Ariz. students who shouted down Border Patrol agents in unruly tirade get charges dropped
- The Pima County, Ariz. Attorney's Office has dropped charges against three UA students who disrupted a talk being given by border patrol agents.
- The students were caught on video shouting down the agents, calling them the "murder patrol" and an "extension of the KKK."
The Pima County, Ariz. Attorney’s office has dropped all charges against three University of Arizona students who disrupted a discussion by Customs and Border Protection agents.
As Campus Reform previously reported, the students were originally charged with “interference with the peaceful conduct of an educational institution," according to an email sent to the UA campus community by President Robert Robbins. Customs and Border Protection agents were giving a talk as part of the university's Career Day.
Videos shared by Lone Conservative show that the students called the Border Patrol agents the "murder patrol" and an “extension of the KKK,” then saying “Police, ICE, the same shit twice.” However, the Pima County Attorney confirmed to Campus Reform that the charges filed by the UA Police Department against three students as a result of that incident have since been dropped.
WATCH: Far-left protesters at the University of Arizona protest Border Patrol agents on campus by likening them to the KKK and calling them the Murder Patrol repeatedly.— Lone Conservative (@LoConservative) March 20, 2019
h/t denisseisdead IG pic.twitter.com/iwPmNYRzFC
They follow them on their way out of the school continuing to yell Murder Patrol. Additionally, they meet up with a large group of far-left protesters chanting "Police and ICE same shit twice."— Lone Conservative (@LoConservative) March 20, 2019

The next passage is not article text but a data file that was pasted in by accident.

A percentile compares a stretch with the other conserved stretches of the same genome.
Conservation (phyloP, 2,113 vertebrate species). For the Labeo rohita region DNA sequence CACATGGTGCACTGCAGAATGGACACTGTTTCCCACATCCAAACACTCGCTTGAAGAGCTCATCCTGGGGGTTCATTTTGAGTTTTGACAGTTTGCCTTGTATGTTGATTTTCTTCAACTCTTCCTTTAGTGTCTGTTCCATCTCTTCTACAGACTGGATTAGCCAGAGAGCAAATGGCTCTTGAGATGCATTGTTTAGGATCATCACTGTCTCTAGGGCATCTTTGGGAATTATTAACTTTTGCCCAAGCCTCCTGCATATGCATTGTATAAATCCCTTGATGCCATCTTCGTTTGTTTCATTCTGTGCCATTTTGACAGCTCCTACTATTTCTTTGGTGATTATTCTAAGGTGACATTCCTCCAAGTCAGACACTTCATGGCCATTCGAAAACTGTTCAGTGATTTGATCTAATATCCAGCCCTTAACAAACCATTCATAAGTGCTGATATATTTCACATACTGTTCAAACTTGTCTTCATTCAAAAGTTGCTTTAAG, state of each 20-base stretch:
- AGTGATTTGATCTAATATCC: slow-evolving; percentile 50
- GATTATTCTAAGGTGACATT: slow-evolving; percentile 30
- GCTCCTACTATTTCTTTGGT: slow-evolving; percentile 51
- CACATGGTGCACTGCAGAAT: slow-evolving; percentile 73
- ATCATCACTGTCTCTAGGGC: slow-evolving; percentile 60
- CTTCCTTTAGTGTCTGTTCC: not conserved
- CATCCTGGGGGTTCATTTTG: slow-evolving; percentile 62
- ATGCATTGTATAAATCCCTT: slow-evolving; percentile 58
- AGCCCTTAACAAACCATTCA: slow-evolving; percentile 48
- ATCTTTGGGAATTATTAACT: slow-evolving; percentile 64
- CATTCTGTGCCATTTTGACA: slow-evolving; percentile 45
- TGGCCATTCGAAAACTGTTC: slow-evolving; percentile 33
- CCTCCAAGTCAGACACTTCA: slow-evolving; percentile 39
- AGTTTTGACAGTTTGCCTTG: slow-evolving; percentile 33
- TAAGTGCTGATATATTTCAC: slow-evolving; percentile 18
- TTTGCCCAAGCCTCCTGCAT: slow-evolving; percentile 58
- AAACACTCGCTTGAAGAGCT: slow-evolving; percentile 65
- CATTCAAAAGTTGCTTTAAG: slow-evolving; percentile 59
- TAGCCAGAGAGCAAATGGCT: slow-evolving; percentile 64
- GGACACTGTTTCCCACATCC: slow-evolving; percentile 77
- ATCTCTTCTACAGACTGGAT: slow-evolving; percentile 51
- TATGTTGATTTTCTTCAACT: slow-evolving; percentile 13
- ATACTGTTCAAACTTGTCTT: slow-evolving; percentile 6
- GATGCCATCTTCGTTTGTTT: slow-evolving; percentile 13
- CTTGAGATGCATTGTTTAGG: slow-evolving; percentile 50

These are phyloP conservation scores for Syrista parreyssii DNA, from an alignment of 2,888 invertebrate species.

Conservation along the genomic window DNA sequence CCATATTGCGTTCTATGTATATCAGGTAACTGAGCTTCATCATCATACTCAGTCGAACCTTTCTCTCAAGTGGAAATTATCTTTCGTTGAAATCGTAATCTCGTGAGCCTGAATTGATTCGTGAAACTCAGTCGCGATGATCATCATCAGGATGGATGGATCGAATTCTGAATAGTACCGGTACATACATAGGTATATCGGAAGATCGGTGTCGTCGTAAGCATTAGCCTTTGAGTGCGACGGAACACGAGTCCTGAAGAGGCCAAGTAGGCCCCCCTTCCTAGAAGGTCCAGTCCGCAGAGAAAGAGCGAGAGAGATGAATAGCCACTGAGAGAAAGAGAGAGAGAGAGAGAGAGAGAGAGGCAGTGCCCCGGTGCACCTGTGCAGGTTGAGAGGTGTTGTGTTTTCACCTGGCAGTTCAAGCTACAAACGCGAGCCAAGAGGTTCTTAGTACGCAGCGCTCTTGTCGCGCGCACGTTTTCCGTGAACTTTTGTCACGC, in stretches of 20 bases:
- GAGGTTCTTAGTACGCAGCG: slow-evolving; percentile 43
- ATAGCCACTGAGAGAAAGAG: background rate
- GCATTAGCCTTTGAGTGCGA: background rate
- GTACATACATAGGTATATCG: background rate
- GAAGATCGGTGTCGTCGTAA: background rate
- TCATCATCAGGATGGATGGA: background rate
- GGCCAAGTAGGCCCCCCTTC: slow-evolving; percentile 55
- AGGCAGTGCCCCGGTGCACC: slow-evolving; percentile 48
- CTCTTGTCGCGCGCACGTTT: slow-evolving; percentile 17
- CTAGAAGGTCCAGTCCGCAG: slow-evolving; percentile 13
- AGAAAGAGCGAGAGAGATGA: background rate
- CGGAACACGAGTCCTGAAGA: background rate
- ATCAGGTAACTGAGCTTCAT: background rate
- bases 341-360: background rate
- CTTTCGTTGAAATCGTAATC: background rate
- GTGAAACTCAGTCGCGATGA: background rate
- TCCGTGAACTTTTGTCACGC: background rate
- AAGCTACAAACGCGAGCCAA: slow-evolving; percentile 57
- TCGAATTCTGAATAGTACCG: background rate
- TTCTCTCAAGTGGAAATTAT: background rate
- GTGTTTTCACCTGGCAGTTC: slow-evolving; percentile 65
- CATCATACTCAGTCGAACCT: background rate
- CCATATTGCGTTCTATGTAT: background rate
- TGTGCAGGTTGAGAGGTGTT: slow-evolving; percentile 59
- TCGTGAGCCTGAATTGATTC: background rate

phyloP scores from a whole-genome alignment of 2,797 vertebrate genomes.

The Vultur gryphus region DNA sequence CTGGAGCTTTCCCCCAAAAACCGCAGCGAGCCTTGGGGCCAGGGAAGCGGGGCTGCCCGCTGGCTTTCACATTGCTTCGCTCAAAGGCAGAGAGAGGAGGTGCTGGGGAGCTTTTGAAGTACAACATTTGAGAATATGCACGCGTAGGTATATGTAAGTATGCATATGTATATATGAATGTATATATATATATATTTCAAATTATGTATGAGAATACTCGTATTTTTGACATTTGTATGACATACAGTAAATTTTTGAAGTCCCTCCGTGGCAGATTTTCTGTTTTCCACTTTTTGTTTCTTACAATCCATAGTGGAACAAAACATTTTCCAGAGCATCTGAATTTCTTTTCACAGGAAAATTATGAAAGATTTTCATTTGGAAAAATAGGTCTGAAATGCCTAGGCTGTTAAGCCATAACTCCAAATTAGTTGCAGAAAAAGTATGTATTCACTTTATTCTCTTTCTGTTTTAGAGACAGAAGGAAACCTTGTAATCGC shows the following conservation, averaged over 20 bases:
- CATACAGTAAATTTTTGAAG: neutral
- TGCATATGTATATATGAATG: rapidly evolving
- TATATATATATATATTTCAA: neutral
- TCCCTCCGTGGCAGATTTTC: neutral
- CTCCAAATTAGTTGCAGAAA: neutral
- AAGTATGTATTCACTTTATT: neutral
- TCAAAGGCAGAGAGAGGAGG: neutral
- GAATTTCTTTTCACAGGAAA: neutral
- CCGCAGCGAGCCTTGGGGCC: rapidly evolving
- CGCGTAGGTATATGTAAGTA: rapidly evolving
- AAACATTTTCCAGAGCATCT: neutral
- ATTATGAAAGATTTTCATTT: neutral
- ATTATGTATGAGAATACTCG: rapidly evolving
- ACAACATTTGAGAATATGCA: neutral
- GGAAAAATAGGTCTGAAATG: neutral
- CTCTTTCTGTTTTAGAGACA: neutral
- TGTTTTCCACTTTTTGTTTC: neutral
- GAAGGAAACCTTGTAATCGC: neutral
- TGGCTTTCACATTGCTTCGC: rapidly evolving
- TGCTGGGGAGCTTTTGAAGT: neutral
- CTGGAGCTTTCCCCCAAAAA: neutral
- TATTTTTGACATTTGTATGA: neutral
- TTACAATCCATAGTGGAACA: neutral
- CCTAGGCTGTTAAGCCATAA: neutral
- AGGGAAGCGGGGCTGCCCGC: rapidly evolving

h/t denisseisdead IG pic.twitter.com/I2ZSlPIZGq
Chief Deputy Pima County Attorney Amelia Cramer declined to give the specific reason that charges were dropped, but did say that the “decisions to file motions to dismiss without prejudice the charges filed by the University of Arizona Police Department in these three cases were decisions made by the County Attorney based upon a careful review of the facts and the law and the relevant circumstances in each case.”
While declining to disclose the “more specific factual and legal reasons” due to confidential attorney-work, the County Attorney did say that she was informed that the University of Arizona would conduct its own investigation and that the students will be subject to “administrative consequences” if found guilty.
“County Attorney LaWall is able to disclose that she has been informed by officials at the University of Arizona that its Dean of Students will conduct an administrative investigation, which will afford each of these three students due process, including the right to be represented by an attorney and the right to be heard at a hearing before an administrative fact-finder," Cramer said. "The Pima County Attorney also has been informed by the University of Arizona that the victims also will have an opportunity to participate in the University’s administrative process, including at any hearing. The University has a range of available administrative consequences through which it might hold the students accountable if, following the administrative investigation and hearing, they are found to have committed code of conduct offenses."
The university responded to this most recent development in a statement to Campus Reform.
“The University is aware of the Pima County Attorney’s determination in the March 19th incident involving our students. We respect the decision and will continue to follow our processes and the law,” the spokesperson said. “The University is moving forward with the Dean of Students’ process review of the incident per our policies.”
Follow the author of this article on Twitter: @asabes10